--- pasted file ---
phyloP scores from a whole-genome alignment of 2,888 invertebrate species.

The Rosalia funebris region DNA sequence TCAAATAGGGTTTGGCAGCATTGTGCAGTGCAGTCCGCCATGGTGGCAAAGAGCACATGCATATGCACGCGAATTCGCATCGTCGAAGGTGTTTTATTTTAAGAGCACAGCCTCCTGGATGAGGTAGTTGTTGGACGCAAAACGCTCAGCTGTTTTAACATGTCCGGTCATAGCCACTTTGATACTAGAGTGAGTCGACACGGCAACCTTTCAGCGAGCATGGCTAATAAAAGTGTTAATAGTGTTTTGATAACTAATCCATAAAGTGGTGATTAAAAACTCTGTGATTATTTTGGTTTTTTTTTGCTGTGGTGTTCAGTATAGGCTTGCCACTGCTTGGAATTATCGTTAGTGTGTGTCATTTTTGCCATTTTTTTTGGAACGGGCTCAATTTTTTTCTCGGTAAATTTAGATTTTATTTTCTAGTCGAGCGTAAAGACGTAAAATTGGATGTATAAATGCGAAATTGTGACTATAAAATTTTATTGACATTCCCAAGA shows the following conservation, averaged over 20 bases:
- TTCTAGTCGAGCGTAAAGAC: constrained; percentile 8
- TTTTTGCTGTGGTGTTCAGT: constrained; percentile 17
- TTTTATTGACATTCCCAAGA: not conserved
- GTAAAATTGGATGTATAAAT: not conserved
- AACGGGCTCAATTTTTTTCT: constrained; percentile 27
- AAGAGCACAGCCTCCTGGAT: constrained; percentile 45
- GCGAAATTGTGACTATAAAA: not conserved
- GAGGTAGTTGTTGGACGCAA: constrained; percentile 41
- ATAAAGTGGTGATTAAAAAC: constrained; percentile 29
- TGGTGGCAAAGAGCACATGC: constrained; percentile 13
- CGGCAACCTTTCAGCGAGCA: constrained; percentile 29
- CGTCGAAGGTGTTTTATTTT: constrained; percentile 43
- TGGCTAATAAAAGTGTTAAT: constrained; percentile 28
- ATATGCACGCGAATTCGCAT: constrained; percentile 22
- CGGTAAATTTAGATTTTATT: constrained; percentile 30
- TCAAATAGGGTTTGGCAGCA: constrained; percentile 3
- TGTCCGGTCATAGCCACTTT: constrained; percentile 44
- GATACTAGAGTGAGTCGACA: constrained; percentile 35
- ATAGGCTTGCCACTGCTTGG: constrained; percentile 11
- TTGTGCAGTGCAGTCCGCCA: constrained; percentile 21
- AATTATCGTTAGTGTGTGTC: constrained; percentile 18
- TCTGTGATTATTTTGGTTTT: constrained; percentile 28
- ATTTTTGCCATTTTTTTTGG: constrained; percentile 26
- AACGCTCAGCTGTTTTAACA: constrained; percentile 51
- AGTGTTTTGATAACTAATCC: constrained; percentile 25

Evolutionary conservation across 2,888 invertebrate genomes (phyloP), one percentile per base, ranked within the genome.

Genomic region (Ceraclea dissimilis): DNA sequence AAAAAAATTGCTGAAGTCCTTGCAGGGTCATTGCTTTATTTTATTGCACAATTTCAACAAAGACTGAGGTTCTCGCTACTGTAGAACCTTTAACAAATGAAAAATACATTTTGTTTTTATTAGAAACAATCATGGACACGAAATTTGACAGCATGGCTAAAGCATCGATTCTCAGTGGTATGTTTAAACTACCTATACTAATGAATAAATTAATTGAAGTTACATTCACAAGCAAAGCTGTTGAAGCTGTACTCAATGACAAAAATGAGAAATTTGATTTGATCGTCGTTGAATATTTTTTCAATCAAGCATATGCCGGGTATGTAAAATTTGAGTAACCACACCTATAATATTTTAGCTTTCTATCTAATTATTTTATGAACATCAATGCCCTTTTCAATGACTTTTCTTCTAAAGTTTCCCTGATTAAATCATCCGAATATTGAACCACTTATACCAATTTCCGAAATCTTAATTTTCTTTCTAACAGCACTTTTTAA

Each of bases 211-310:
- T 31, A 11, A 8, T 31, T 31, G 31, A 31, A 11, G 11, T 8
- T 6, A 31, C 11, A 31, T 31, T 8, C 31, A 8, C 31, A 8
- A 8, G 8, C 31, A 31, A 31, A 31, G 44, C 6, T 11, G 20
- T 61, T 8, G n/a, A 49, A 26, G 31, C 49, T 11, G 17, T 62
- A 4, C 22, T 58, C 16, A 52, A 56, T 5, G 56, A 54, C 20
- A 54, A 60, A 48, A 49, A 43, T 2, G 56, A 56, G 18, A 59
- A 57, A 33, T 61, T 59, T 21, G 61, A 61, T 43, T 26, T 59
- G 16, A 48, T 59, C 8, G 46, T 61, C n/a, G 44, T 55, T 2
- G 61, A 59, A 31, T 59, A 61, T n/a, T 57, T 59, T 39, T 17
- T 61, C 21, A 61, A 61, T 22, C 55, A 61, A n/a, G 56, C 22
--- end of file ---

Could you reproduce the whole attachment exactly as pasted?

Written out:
phyloP scores from a whole-genome alignment of 2,888 invertebrate species.

The Rosalia funebris region DNA sequence TCAAATAGGGTTTGGCAGCATTGTGCAGTGCAGTCCGCCATGGTGGCAAAGAGCACATGCATATGCACGCGAATTCGCATCGTCGAAGGTGTTTTATTTTAAGAGCACAGCCTCCTGGATGAGGTAGTTGTTGGACGCAAAACGCTCAGCTGTTTTAACATGTCCGGTCATAGCCACTTTGATACTAGAGTGAGTCGACACGGCAACCTTTCAGCGAGCATGGCTAATAAAAGTGTTAATAGTGTTTTGATAACTAATCCATAAAGTGGTGATTAAAAACTCTGTGATTATTTTGGTTTTTTTTTGCTGTGGTGTTCAGTATAGGCTTGCCACTGCTTGGAATTATCGTTAGTGTGTGTCATTTTTGCCATTTTTTTTGGAACGGGCTCAATTTTTTTCTCGGTAAATTTAGATTTTATTTTCTAGTCGAGCGTAAAGACGTAAAATTGGATGTATAAATGCGAAATTGTGACTATAAAATTTTATTGACATTCCCAAGA shows the following conservation, averaged over 20 bases:
- TTCTAGTCGAGCGTAAAGAC: constrained; percentile 8
- TTTTTGCTGTGGTGTTCAGT: constrained; percentile 17
- TTTTATTGACATTCCCAAGA: not conserved
- GTAAAATTGGATGTATAAAT: not conserved
- AACGGGCTCAATTTTTTTCT: constrained; percentile 27
- AAGAGCACAGCCTCCTGGAT: constrained; percentile 45
- GCGAAATTGTGACTATAAAA: not conserved
- GAGGTAGTTGTTGGACGCAA: constrained; percentile 41
- ATAAAGTGGTGATTAAAAAC: constrained; percentile 29
- TGGTGGCAAAGAGCACATGC: constrained; percentile 13
- CGGCAACCTTTCAGCGAGCA: constrained; percentile 29
- CGTCGAAGGTGTTTTATTTT: constrained; percentile 43
- TGGCTAATAAAAGTGTTAAT: constrained; percentile 28
- ATATGCACGCGAATTCGCAT: constrained; percentile 22
- CGGTAAATTTAGATTTTATT: constrained; percentile 30
- TCAAATAGGGTTTGGCAGCA: constrained; percentile 3
- TGTCCGGTCATAGCCACTTT: constrained; percentile 44
- GATACTAGAGTGAGTCGACA: constrained; percentile 35
- ATAGGCTTGCCACTGCTTGG: constrained; percentile 11
- TTGTGCAGTGCAGTCCGCCA: constrained; percentile 21
- AATTATCGTTAGTGTGTGTC: constrained; percentile 18
- TCTGTGATTATTTTGGTTTT: constrained; percentile 28
- ATTTTTGCCATTTTTTTTGG: constrained; percentile 26
- AACGCTCAGCTGTTTTAACA: constrained; percentile 51
- AGTGTTTTGATAACTAATCC: constrained; percentile 25

Evolutionary conservation across 2,888 invertebrate genomes (phyloP), one percentile per base, ranked within the genome.

Genomic region (Ceraclea dissimilis): DNA sequence AAAAAAATTGCTGAAGTCCTTGCAGGGTCATTGCTTTATTTTATTGCACAATTTCAACAAAGACTGAGGTTCTCGCTACTGTAGAACCTTTAACAAATGAAAAATACATTTTGTTTTTATTAGAAACAATCATGGACACGAAATTTGACAGCATGGCTAAAGCATCGATTCTCAGTGGTATGTTTAAACTACCTATACTAATGAATAAATTAATTGAAGTTACATTCACAAGCAAAGCTGTTGAAGCTGTACTCAATGACAAAAATGAGAAATTTGATTTGATCGTCGTTGAATATTTTTTCAATCAAGCATATGCCGGGTATGTAAAATTTGAGTAACCACACCTATAATATTTTAGCTTTCTATCTAATTATTTTATGAACATCAATGCCCTTTTCAATGACTTTTCTTCTAAAGTTTCCCTGATTAAATCATCCGAATATTGAACCACTTATACCAATTTCCGAAATCTTAATTTTCTTTCTAACAGCACTTTTTAA

Each of bases 211-310:
- T 31, A 11, A 8, T 31, T 31, G 31, A 31, A 11, G 11, T 8
- T 6, A 31, C 11, A 31, T 31, T 8, C 31, A 8, C 31, A 8
- A 8, G 8, C 31, A 31, A 31, A 31, G 44, C 6, T 11, G 20
- T 61, T 8, G n/a, A 49, A 26, G 31, C 49, T 11, G 17, T 62
- A 4, C 22, T 58, C 16, A 52, A 56, T 5, G 56, A 54, C 20
- A 54, A 60, A 48, A 49, A 43, T 2, G 56, A 56, G 18, A 59
- A 57, A 33, T 61, T 59, T 21, G 61, A 61, T 43, T 26, T 59
- G 16, A 48, T 59, C 8, G 46, T 61, C n/a, G 44, T 55, T 2
- G 61, A 59, A 31, T 59, A 61, T n/a, T 57, T 59, T 39, T 17
- T 61, C 21, A 61, A 61, T 22, C 55, A 61, A n/a, G 56, C 22